Sal, Smitty, Paul, Peggy and Harry are auditioning an Ann Margaret lookalike. After Harry leeringly asks her to do the twist again and she complies, then leaves, Peggy reminds him he’s not a part of the decision making process. Pete and Ken come in and break the bad news they’ll be working all weekend because Bacardi needs ideas on Monday. Except Pete, Ken and Harry won’t be there, since they’ll be at Jane and Roger’s Derby Day Party.
Joan and some girls are heading out to lunch when she runs into the new Mrs. Sterling. She and Joan make veiled snipes at each other while Jane wears what looks like a marshmallow on her head. Since I hate Jane, I will temporarily approve of Joan’s smoking since she gets to blow smoke in her face.
Peggy tells her new secretary Olive not to include Harry in anymore casting calls. Olive seems more competent than the recently demoted Lola.
Betty’s excited about Roger and Jane’s party. She bought a dress! She also likes her booze, which she swipes from Don, even though she’s preggers.
Sally reads The Decline and Fall of the Roman Empire to Grandpa Gene. She’s quite the little reader, and only gets tripped up on the word “licentiousness”. Don pops in to send Sally off to bed. Grandpa Gene says they’ll continue their reading tomorrow, adding, “All hell’s gonna break loose.”
Paul, Smitty, and Peggy are “working”. Working means drinking rum and Cokes, and playing golf with a fraternity paddle and an orange. After Smitty confesses drinking makes him sleepy and he prefers weed, Smitty and Paul start to wax poetic on the joys of Mary Jane, with Paul claiming pot saw him through his senior thesis at Princeton. Peggy gets the first of her many great lines of the episode, saying, “Paul helps me sleep.” Paul sends her off to get a blender, since he’s not able to since he’s eating an orange. Apparently Princeton didn’t teach him to multitask.
Peggy runs into secretary Olive in the kitchen. Olive’s working because Peggy’s working! Peggy says she can go home, but Olive is Johnny on the Spot and won’t hear of it.
Smitty gets Paul to call his friend, aka dealer, and score some weed.
Betty orders Sally to zip her in her beautiful white lace dress. Seriously, 90% of people don’t look this good ever, and she does when she’s 8 months pregnant. If I didn’t love her, I’d be pissed. Betty tells Sally not to bother Grandpa Gene, so of course Sally runs off to find Grandpa Gene. He’s in the loo, but she notices his money clip and steals a fiver.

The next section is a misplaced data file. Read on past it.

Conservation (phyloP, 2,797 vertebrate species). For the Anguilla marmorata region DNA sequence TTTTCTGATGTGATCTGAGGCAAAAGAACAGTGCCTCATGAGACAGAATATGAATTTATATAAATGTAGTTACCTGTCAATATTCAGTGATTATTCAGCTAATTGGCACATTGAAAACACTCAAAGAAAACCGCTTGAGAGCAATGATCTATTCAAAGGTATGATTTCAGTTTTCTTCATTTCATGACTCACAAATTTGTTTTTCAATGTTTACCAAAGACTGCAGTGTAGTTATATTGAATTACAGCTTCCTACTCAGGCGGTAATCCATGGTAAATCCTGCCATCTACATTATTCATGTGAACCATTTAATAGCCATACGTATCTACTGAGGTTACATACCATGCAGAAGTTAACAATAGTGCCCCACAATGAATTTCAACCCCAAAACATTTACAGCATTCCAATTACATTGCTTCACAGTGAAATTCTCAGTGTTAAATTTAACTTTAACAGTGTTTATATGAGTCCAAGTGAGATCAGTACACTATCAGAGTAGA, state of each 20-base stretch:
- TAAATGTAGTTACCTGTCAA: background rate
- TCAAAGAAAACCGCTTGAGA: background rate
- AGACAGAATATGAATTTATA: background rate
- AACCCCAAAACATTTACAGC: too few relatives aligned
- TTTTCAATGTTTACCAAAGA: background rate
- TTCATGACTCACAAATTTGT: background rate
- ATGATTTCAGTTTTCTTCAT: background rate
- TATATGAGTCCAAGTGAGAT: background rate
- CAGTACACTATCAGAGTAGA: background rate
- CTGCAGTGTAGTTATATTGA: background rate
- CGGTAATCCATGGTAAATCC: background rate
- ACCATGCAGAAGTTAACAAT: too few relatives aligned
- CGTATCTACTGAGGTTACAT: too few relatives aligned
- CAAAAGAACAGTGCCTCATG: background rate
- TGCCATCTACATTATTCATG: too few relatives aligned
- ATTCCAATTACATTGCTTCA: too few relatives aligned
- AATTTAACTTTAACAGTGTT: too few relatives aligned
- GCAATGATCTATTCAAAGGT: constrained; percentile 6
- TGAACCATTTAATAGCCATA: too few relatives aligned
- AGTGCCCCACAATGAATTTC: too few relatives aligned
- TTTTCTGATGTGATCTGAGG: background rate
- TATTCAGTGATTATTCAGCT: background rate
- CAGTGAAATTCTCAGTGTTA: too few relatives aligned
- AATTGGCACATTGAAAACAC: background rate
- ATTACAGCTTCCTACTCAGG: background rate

Joan and her rapist husband are getting ready for a dinner party at their apartment. She comes up with an excellent compromise on the seating arrangements, which he is too much of a rapist idiot to appreciate, but she demands a kiss for her smarts. She deserves a lot more.
Don appreciates Betty’s new party dress, but she complains about being in her “condition.” Gene rushes in, followed by Carla, shouting how he’s been robbed. Betty tells Don to give him $5, and Gene spits he doesn’t want his money, saying, “You people think money is the answer to every problem.” “No, just this particular problem,” Don retorts. Point to Don! Don takes that as his cue to exit with Betty, and Carla herds the kids to the yard.
Paul’s dealer friend Jeff shows up. They went to Princeton together, and Jeffrey complains how Paul never calls. Aww, poor Jeff. They score some weed, and Smitty grabs Paul’s sweater to block the smell from wafting under the door. “It’s mohair!” Paul protests. It’s fun to roll your eyes at Paul. Anyway, Jeff is happy to be hanging out with Paul, and isn’t going anywhere anytime soon.
Betty and Don arrive at the Sterling party. To say it’s swanky is an understatement. Grand country club style, all the way. Pete and Trudy, Harry and Jennifer, and Ken Cosgrove make their hellos. Trudy whisks Betty off to take the tour, while Pete fills Don in on the heavy hitters in attendance. “Don’t hand out your card,” Don orders.
Carla is having everyone search for Grandpa Gene’s money. Carla keeps waiting for Grandpa Gene to pull the race card, but he doesn’t. He calls her Viola, though. She corrects him, he apologizes and asks if she knows Viola. “We don’t all know each other, Mr. Hofstadt,” she replies. Tell him, Carla!
Peggy wakes up from a nap, and asks Olive what the boys are up to. Olive warns her off, but Peggy heads in. Paul claims he needs it for inspiration. Jeff hits on Peggy, asking her name. “I’m Peggy Olson, and I want to smoke some marijuana.” Some have hailed it the line of the series. I feel that’s premature, but it’s defintely Top Ten of all time. *bows before Peggy* Paul and Smitty sit in amazement as Peggy sits down and takes a toke.